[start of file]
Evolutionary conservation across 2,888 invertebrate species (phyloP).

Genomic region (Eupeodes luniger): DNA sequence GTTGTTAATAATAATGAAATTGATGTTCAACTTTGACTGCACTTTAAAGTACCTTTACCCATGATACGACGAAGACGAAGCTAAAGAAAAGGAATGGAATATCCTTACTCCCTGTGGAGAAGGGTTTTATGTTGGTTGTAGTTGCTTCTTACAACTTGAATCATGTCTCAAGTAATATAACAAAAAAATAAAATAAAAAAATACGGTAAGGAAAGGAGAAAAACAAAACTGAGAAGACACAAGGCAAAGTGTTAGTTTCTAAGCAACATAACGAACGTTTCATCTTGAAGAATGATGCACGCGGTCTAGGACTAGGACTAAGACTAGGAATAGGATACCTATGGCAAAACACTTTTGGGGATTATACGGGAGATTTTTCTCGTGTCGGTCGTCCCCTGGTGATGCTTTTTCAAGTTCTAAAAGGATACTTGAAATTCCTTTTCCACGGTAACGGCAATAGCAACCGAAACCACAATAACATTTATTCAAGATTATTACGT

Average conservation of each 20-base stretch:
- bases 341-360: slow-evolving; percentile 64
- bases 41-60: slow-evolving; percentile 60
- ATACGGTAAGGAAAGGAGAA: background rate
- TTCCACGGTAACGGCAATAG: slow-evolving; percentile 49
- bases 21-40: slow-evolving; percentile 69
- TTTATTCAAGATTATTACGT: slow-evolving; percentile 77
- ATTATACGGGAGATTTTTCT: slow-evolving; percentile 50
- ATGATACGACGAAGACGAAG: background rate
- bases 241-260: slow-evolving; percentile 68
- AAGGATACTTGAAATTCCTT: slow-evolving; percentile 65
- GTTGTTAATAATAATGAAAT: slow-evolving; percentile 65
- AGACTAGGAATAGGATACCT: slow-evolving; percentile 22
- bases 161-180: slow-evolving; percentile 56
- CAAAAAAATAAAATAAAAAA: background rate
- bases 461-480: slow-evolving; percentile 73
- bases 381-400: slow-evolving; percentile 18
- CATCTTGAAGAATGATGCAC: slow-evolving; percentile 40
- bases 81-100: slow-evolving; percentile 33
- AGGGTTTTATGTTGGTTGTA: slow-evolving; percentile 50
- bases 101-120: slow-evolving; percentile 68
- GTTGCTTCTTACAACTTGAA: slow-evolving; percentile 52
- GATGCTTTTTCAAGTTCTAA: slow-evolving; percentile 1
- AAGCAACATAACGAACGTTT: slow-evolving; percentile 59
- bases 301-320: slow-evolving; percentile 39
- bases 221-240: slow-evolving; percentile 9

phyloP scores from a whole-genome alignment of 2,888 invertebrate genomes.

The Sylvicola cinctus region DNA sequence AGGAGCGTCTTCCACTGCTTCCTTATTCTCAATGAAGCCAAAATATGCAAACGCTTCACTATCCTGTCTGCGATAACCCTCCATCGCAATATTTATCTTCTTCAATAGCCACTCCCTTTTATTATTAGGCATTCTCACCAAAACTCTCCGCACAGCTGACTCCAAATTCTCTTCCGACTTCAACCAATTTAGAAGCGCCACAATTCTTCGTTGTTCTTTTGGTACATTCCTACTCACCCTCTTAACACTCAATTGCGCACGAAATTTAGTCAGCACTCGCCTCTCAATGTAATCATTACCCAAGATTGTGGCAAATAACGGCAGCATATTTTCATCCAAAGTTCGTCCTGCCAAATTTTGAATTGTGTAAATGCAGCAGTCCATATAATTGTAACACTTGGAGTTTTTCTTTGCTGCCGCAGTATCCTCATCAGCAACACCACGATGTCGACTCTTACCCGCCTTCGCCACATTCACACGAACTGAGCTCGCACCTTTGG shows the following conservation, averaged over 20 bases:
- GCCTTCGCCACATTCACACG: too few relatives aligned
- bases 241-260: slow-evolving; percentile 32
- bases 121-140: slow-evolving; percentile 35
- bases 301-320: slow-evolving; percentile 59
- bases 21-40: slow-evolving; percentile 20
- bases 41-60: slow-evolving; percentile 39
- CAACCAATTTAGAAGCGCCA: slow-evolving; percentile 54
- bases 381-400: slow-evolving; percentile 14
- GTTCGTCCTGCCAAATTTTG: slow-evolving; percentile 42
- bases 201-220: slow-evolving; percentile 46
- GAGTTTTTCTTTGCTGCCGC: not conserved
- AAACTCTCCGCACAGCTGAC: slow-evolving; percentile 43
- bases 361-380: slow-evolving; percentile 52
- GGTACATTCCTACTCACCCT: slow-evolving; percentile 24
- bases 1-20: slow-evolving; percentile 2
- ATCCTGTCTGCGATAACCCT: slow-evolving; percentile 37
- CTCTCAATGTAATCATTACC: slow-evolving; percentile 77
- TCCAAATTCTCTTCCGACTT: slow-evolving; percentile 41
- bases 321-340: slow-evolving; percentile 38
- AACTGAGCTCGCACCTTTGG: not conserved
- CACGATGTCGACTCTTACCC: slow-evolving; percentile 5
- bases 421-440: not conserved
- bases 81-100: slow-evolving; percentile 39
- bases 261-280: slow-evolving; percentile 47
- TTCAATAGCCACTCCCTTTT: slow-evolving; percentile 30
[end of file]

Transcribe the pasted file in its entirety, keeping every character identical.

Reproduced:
Evolutionary conservation across 2,888 invertebrate species (phyloP).

Genomic region (Eupeodes luniger): DNA sequence GTTGTTAATAATAATGAAATTGATGTTCAACTTTGACTGCACTTTAAAGTACCTTTACCCATGATACGACGAAGACGAAGCTAAAGAAAAGGAATGGAATATCCTTACTCCCTGTGGAGAAGGGTTTTATGTTGGTTGTAGTTGCTTCTTACAACTTGAATCATGTCTCAAGTAATATAACAAAAAAATAAAATAAAAAAATACGGTAAGGAAAGGAGAAAAACAAAACTGAGAAGACACAAGGCAAAGTGTTAGTTTCTAAGCAACATAACGAACGTTTCATCTTGAAGAATGATGCACGCGGTCTAGGACTAGGACTAAGACTAGGAATAGGATACCTATGGCAAAACACTTTTGGGGATTATACGGGAGATTTTTCTCGTGTCGGTCGTCCCCTGGTGATGCTTTTTCAAGTTCTAAAAGGATACTTGAAATTCCTTTTCCACGGTAACGGCAATAGCAACCGAAACCACAATAACATTTATTCAAGATTATTACGT

Average conservation of each 20-base stretch:
- bases 341-360: slow-evolving; percentile 64
- bases 41-60: slow-evolving; percentile 60
- ATACGGTAAGGAAAGGAGAA: background rate
- TTCCACGGTAACGGCAATAG: slow-evolving; percentile 49
- bases 21-40: slow-evolving; percentile 69
- TTTATTCAAGATTATTACGT: slow-evolving; percentile 77
- ATTATACGGGAGATTTTTCT: slow-evolving; percentile 50
- ATGATACGACGAAGACGAAG: background rate
- bases 241-260: slow-evolving; percentile 68
- AAGGATACTTGAAATTCCTT: slow-evolving; percentile 65
- GTTGTTAATAATAATGAAAT: slow-evolving; percentile 65
- AGACTAGGAATAGGATACCT: slow-evolving; percentile 22
- bases 161-180: slow-evolving; percentile 56
- CAAAAAAATAAAATAAAAAA: background rate
- bases 461-480: slow-evolving; percentile 73
- bases 381-400: slow-evolving; percentile 18
- CATCTTGAAGAATGATGCAC: slow-evolving; percentile 40
- bases 81-100: slow-evolving; percentile 33
- AGGGTTTTATGTTGGTTGTA: slow-evolving; percentile 50
- bases 101-120: slow-evolving; percentile 68
- GTTGCTTCTTACAACTTGAA: slow-evolving; percentile 52
- GATGCTTTTTCAAGTTCTAA: slow-evolving; percentile 1
- AAGCAACATAACGAACGTTT: slow-evolving; percentile 59
- bases 301-320: slow-evolving; percentile 39
- bases 221-240: slow-evolving; percentile 9

phyloP scores from a whole-genome alignment of 2,888 invertebrate genomes.

The Sylvicola cinctus region DNA sequence AGGAGCGTCTTCCACTGCTTCCTTATTCTCAATGAAGCCAAAATATGCAAACGCTTCACTATCCTGTCTGCGATAACCCTCCATCGCAATATTTATCTTCTTCAATAGCCACTCCCTTTTATTATTAGGCATTCTCACCAAAACTCTCCGCACAGCTGACTCCAAATTCTCTTCCGACTTCAACCAATTTAGAAGCGCCACAATTCTTCGTTGTTCTTTTGGTACATTCCTACTCACCCTCTTAACACTCAATTGCGCACGAAATTTAGTCAGCACTCGCCTCTCAATGTAATCATTACCCAAGATTGTGGCAAATAACGGCAGCATATTTTCATCCAAAGTTCGTCCTGCCAAATTTTGAATTGTGTAAATGCAGCAGTCCATATAATTGTAACACTTGGAGTTTTTCTTTGCTGCCGCAGTATCCTCATCAGCAACACCACGATGTCGACTCTTACCCGCCTTCGCCACATTCACACGAACTGAGCTCGCACCTTTGG shows the following conservation, averaged over 20 bases:
- GCCTTCGCCACATTCACACG: too few relatives aligned
- bases 241-260: slow-evolving; percentile 32
- bases 121-140: slow-evolving; percentile 35
- bases 301-320: slow-evolving; percentile 59
- bases 21-40: slow-evolving; percentile 20
- bases 41-60: slow-evolving; percentile 39
- CAACCAATTTAGAAGCGCCA: slow-evolving; percentile 54
- bases 381-400: slow-evolving; percentile 14
- GTTCGTCCTGCCAAATTTTG: slow-evolving; percentile 42
- bases 201-220: slow-evolving; percentile 46
- GAGTTTTTCTTTGCTGCCGC: not conserved
- AAACTCTCCGCACAGCTGAC: slow-evolving; percentile 43
- bases 361-380: slow-evolving; percentile 52
- GGTACATTCCTACTCACCCT: slow-evolving; percentile 24
- bases 1-20: slow-evolving; percentile 2
- ATCCTGTCTGCGATAACCCT: slow-evolving; percentile 37
- CTCTCAATGTAATCATTACC: slow-evolving; percentile 77
- TCCAAATTCTCTTCCGACTT: slow-evolving; percentile 41
- bases 321-340: slow-evolving; percentile 38
- AACTGAGCTCGCACCTTTGG: not conserved
- CACGATGTCGACTCTTACCC: slow-evolving; percentile 5
- bases 421-440: not conserved
- bases 81-100: slow-evolving; percentile 39
- bases 261-280: slow-evolving; percentile 47
- TTCAATAGCCACTCCCTTTT: slow-evolving; percentile 30